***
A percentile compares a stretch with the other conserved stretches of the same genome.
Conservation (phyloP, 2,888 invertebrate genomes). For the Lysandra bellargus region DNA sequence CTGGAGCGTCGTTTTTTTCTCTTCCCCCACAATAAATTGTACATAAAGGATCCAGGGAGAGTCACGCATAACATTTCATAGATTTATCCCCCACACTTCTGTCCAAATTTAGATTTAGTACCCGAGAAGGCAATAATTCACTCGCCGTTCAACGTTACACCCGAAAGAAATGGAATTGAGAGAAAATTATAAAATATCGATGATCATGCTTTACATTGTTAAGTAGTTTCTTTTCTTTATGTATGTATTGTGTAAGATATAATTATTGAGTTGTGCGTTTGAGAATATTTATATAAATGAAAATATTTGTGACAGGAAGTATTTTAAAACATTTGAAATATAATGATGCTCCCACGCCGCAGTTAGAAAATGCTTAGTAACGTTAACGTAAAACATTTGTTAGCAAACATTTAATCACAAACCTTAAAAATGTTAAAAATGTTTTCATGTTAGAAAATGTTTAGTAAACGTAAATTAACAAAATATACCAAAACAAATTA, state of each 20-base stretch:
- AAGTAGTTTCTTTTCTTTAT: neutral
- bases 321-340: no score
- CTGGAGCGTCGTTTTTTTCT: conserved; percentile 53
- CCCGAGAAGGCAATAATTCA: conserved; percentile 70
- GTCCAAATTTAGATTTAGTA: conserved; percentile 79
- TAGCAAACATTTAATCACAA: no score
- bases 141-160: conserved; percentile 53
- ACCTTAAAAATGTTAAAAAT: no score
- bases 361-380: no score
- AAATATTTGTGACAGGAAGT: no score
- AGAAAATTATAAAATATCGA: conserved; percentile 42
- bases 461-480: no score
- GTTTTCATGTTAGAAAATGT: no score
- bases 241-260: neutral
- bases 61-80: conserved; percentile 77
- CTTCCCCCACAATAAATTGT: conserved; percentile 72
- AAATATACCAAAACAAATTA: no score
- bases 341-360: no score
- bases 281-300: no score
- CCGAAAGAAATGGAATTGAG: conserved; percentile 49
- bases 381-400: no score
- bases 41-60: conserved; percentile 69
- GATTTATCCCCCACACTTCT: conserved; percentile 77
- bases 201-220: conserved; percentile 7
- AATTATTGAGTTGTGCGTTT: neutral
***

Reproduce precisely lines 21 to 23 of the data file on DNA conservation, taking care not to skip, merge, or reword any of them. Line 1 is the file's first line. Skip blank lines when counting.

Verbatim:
- bases 281-300: no score
- CCGAAAGAAATGGAATTGAG: conserved; percentile 49
- bases 381-400: no score